While there are several roles that Non-Executive Directors (NEDs) fulfil in the Boardroom, their primary role is to improve the board by providing an independent, objective and dispassionate view of both the board and the organisation – ultimately providing strategic insight.
While there are several roles that Non-Executive Directors (NEDs) fulfil in the Boardroom, their primary role is to improve the board by providing an independent, objective and dispassionate view of both the board and the organisation – ultimately providing strategic insight. Often, they are selected to provide oversight in their particular area of specialisation. However, due to the nature of their role, they are entrusted with the responsibility of providing insight and making tough decisions on a broad range of matters that may lie outside their area of technical specialisation. In addition, their concerns are strategic in nature, requiring a holistic view of the issues under consideration. They should ostensibly be adept at looking at issues from a range of perspectives so that they can make tough decisions that might not always be to everyone’s satisfaction, while at the same time managing the risks to the organisation. Consequently, the information presented to them needs to be contextualised and should always highlight the expected impact of the decision on the organisation and its stakeholders.
Non-Executive Directors also fulfil a range of functions within the governance framework, as they chair and serve on Board committees that are delegated to guide and advise the Board on specific matters. Therefore, it is useful to be aware of the role of individual NEDs when exercising their fiduciary responsibilities, in such Board committees (especially the Chairs), since this awareness provides an indication of their likely orientation and perspective when addressing a matter being presented to the Board.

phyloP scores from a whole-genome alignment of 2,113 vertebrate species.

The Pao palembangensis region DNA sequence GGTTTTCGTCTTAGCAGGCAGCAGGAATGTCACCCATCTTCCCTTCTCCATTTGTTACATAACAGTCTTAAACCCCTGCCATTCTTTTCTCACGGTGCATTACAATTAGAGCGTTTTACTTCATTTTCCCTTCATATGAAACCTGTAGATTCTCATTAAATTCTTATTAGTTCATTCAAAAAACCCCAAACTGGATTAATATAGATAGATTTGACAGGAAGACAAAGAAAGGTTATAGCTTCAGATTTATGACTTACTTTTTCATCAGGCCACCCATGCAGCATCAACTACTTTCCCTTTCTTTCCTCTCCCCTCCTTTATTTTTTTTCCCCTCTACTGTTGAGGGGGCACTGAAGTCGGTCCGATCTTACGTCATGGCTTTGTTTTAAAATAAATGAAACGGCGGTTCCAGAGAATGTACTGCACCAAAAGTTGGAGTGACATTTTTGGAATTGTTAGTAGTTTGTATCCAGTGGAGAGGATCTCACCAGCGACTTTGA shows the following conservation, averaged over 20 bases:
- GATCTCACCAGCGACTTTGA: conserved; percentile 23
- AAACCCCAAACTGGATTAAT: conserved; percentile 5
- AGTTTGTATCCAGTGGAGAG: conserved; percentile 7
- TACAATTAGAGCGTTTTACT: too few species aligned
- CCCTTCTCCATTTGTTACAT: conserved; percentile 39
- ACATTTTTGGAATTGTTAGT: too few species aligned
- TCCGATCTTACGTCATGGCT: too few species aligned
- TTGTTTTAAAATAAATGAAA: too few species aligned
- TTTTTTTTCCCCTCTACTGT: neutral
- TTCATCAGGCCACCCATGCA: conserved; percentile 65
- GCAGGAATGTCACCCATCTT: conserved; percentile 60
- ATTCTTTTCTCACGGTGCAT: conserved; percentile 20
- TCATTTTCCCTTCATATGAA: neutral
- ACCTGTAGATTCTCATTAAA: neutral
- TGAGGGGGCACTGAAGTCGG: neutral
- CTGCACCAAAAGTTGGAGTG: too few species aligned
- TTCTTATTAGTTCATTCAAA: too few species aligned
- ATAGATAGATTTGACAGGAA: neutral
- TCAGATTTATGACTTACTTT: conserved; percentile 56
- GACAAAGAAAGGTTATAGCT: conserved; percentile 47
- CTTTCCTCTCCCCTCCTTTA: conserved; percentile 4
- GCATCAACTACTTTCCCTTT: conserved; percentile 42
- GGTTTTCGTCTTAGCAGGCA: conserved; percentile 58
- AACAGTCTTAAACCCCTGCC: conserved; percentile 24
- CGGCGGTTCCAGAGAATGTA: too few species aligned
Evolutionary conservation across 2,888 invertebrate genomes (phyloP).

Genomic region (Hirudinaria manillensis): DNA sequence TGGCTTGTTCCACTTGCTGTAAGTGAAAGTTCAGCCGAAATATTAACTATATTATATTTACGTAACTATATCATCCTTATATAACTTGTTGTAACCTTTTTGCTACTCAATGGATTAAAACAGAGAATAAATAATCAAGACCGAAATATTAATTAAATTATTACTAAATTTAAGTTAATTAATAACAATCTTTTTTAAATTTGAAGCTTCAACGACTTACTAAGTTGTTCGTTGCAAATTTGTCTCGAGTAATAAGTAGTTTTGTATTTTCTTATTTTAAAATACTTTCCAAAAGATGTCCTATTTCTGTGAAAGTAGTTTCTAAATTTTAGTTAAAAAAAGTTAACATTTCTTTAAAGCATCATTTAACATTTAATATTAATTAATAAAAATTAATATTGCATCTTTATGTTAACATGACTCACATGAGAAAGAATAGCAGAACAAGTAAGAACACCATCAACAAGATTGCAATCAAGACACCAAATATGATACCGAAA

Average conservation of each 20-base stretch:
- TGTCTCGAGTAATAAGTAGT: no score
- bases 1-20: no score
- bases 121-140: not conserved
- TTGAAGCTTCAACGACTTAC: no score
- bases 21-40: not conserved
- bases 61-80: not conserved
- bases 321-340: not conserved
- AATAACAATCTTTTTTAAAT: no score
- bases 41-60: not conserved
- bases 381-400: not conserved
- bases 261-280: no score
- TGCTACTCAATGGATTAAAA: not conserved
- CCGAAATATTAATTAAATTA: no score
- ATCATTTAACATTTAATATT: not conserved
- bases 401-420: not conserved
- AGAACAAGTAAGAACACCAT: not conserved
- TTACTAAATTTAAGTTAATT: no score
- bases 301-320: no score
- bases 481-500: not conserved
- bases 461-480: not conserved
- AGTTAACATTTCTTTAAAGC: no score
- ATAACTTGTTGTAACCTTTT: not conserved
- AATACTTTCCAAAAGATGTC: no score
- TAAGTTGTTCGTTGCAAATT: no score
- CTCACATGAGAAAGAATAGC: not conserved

It’s important to remember that NEDs are also individuals with their own range of interests, personal preferences, backgrounds, and experiences, all of which influence their thinking and decision-making, whether consciously and subconsciously. In addition, they have arrived at their position due to a recruitment process involving various company stakeholders whose interests they may feel obligated to pursue. All these factors need to be considered when assessing their role, influence, and independence.
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Written by: Joy-Marie Lawrence, your Coach in the Boardroom
A seasoned Board Director, Independent Non-Executive Board Director, and Boardroom Coach
The Founder of Boardvisory